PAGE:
Determining stand ages in a tropical humid forests remains a challenge, mainly due to the lack of (annual) growth rings in the wood of many tropical trees. A few months ago I was offered the opportunity to date wood core samples using radio carbon dating at the UC Irvine Keck Carbon AMS facilities, resolving the issue of a lack of visible characteristics to determine the age of a tree. I’m indebted to Prof. dr. Trumbore for providing this generous offer as these tests are expensive.
Three samples along a wood core for two tropical humid forest species were selected. One species consisted of a dominant canopy species Scorodophleus zenkeri and a common mid-sized / understory species Panda oleosa.
Only the youngest of the three samples for each species was valuable in this exercise. Other samples fell within a region which is hard to date using radio carbon dating as the calibration curve for this region is relatively flat (~1700 - 1950) resulting in large uncertainties when relating 14C-age to calendar years (see examples Figure 1).
[caption id=”” align=”aligncenter” width=”600”] Figure 1. - Relationship between 14C-age and calendar years. Example 1 shows a clearly defined date for a given 14C-age. Example 2 shows multiple possible calendar years matching a given 14C-age, complicating accurate dating (courtesy of Utrecht University)[/caption]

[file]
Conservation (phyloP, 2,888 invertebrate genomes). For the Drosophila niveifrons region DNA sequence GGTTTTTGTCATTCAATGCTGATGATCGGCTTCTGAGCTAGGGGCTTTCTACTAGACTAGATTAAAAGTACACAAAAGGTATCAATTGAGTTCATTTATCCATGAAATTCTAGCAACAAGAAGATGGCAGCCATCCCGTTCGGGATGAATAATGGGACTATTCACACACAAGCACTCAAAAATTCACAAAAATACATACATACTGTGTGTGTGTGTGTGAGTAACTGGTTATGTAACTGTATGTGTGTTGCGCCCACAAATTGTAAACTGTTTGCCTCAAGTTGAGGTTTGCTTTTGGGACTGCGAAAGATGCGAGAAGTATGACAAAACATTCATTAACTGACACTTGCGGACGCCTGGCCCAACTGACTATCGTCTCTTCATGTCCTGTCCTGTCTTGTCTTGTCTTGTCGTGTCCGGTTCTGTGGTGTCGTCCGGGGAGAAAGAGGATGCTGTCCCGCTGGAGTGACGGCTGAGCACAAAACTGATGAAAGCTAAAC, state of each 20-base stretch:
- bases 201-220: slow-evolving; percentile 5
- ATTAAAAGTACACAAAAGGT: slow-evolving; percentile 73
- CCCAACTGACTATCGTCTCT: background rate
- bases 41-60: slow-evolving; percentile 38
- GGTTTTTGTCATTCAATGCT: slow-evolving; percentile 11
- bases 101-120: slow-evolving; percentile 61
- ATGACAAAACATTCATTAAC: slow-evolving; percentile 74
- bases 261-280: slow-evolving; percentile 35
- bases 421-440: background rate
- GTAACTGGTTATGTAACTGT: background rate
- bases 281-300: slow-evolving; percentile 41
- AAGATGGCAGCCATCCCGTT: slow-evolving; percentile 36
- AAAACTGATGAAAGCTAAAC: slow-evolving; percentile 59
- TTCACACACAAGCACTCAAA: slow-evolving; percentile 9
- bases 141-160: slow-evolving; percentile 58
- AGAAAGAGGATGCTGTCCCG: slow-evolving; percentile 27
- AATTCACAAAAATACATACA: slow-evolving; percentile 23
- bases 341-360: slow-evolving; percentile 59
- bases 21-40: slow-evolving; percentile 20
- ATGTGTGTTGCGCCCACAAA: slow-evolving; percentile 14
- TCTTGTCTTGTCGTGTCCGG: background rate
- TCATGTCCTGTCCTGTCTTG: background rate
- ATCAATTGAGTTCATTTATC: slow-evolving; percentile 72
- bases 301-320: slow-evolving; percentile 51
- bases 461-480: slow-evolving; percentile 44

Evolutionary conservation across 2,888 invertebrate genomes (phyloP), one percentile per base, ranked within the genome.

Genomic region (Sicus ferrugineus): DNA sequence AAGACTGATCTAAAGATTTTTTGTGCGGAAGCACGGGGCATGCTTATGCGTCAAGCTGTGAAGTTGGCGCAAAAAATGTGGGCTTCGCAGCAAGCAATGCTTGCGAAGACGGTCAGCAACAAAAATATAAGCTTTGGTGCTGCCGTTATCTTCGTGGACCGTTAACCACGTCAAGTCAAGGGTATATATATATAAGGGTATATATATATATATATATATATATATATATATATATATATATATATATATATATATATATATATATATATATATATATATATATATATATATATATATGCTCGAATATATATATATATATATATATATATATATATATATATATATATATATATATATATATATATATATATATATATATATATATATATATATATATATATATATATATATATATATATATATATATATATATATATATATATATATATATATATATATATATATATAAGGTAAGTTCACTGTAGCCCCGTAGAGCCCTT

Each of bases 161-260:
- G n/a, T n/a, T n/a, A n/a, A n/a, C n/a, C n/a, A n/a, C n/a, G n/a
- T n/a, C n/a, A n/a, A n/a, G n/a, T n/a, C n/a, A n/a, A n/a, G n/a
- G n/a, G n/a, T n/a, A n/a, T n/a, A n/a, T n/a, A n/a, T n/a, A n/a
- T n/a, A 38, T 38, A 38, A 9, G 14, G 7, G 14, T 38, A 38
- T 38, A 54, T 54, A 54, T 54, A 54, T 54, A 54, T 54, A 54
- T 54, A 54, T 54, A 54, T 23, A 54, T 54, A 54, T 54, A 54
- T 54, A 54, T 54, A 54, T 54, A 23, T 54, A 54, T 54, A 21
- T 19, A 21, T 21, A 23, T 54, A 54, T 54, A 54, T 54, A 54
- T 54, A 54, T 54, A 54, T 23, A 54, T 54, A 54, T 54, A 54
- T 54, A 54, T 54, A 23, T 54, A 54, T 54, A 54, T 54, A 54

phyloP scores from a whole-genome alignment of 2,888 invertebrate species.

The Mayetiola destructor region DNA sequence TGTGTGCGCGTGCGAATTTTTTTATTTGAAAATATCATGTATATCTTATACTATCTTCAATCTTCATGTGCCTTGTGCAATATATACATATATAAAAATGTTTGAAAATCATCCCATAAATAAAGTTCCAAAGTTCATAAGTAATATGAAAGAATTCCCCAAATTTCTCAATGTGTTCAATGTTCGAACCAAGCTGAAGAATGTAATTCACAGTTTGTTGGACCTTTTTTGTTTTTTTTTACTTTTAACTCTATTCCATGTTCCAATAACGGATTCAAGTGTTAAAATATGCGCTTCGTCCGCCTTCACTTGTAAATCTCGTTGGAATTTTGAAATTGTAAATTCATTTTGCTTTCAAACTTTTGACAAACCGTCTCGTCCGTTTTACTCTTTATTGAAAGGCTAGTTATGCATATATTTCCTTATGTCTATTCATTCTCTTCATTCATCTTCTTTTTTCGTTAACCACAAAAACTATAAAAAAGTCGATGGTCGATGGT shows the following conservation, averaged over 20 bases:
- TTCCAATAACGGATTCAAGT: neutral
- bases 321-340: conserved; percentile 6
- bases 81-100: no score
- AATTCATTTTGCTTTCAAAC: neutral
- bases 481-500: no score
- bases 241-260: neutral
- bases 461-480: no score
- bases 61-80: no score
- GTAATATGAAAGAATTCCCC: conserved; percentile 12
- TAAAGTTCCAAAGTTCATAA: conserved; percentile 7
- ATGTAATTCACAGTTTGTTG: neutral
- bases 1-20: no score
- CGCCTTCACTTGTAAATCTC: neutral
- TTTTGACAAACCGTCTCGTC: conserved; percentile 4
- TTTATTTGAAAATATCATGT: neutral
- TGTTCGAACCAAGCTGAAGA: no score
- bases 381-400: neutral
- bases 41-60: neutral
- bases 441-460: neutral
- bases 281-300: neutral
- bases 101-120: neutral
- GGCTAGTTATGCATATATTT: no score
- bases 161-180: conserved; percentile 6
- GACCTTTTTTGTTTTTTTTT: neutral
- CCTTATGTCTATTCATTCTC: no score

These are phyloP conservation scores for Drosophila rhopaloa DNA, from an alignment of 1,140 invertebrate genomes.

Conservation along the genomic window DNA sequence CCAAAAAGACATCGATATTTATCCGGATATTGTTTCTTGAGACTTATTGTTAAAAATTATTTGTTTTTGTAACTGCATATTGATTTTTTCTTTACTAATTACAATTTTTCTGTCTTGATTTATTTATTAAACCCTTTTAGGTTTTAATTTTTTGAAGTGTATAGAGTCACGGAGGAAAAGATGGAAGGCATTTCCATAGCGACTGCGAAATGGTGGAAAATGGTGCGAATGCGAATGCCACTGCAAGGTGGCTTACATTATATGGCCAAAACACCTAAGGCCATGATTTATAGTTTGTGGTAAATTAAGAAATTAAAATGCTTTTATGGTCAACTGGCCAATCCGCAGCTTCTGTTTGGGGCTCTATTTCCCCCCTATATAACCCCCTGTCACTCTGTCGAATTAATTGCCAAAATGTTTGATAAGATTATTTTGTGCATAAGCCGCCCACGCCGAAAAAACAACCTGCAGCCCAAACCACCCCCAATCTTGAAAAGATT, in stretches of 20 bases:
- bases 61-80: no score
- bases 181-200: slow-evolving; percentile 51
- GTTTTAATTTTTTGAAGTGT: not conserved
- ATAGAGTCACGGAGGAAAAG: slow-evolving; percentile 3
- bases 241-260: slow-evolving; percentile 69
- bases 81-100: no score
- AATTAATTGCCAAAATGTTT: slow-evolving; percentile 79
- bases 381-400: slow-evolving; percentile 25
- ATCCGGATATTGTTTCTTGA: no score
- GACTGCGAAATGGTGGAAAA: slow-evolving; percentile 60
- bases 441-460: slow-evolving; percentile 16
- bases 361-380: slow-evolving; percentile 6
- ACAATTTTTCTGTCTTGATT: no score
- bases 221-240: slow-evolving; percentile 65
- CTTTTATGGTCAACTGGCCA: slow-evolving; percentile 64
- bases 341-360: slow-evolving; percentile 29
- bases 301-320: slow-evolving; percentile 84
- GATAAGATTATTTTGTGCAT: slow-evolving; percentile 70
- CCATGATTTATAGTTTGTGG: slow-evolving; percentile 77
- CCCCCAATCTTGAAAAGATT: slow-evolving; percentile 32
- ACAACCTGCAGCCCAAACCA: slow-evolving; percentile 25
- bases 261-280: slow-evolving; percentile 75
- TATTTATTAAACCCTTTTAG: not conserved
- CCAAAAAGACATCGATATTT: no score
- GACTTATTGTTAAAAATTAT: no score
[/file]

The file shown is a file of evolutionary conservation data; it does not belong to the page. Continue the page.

Although the data is limited to two data points per species, the first being the time at which the wood core sample was extracted and a second the dated sample as determined by radio carbon dating, we could get a rough estimate of the growth rates for both species during the last few decades.
Ages of the most recent samples were determined to be 1962 / 1985 and 1966 translating into growth speeds of~0.8 / 1.3 mm/yr and 0.7 mm/yr for Scorodophleus zenkeri and Panda oleosa respectively. These values fall well within the ranges as defined by literature but on the lower end of the range.
The slow growth rate of Panda oleosa is not surprise as it is often light limited, being a mid-sized species. The stature of these understory trees pales in comparison to emergent trees such as Petersianthus macrocarpus (Figure 2), their age however might not. Take home message: don’t judge a tree’s age by it’s stature.
[caption id=”” align=”aligncenter” width=”339”] Figure 2 - Petersianthus macrocarpus, a potentially emergent tree reaching ~45m height with a diameter of ~150cm (courtesy http://liberianfaunaflora.org)[/caption]